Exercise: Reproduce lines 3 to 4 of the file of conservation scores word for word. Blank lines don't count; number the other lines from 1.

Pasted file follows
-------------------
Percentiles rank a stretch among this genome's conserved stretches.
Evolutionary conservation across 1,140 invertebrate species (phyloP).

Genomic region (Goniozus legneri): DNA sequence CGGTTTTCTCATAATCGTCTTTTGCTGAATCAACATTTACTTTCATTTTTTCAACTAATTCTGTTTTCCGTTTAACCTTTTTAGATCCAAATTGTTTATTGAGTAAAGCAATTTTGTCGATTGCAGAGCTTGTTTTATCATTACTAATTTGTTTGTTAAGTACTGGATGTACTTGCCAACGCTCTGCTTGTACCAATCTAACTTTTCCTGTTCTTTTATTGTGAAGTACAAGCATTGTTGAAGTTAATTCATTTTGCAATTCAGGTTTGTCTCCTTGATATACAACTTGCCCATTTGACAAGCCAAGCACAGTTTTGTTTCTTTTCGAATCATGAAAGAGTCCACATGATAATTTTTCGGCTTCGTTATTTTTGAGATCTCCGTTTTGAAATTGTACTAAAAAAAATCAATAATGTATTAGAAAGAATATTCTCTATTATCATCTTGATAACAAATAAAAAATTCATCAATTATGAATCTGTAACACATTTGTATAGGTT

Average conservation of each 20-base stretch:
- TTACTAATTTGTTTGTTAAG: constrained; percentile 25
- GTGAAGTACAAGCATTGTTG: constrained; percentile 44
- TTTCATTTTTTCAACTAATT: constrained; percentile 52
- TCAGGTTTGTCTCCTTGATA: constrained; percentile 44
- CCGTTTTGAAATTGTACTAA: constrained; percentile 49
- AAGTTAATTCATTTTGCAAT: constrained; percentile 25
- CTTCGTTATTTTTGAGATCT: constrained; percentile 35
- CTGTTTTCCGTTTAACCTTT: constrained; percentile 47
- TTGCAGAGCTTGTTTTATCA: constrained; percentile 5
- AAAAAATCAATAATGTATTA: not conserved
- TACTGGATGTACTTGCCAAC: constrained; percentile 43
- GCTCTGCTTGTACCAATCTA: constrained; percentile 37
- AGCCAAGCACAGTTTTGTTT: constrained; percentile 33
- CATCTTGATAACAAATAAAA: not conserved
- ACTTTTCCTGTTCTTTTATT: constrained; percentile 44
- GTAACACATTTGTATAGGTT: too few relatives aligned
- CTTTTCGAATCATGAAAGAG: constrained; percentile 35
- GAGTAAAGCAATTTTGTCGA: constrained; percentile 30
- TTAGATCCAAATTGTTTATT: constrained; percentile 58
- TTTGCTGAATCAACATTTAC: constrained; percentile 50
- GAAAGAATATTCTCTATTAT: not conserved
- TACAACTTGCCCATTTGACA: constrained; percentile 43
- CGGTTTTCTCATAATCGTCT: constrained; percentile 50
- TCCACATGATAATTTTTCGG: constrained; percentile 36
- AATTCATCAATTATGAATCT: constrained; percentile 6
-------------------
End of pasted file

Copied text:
Genomic region (Goniozus legneri): DNA sequence CGGTTTTCTCATAATCGTCTTTTGCTGAATCAACATTTACTTTCATTTTTTCAACTAATTCTGTTTTCCGTTTAACCTTTTTAGATCCAAATTGTTTATTGAGTAAAGCAATTTTGTCGATTGCAGAGCTTGTTTTATCATTACTAATTTGTTTGTTAAGTACTGGATGTACTTGCCAACGCTCTGCTTGTACCAATCTAACTTTTCCTGTTCTTTTATTGTGAAGTACAAGCATTGTTGAAGTTAATTCATTTTGCAATTCAGGTTTGTCTCCTTGATATACAACTTGCCCATTTGACAAGCCAAGCACAGTTTTGTTTCTTTTCGAATCATGAAAGAGTCCACATGATAATTTTTCGGCTTCGTTATTTTTGAGATCTCCGTTTTGAAATTGTACTAAAAAAAATCAATAATGTATTAGAAAGAATATTCTCTATTATCATCTTGATAACAAATAAAAAATTCATCAATTATGAATCTGTAACACATTTGTATAGGTT

Average conservation of each 20-base stretch: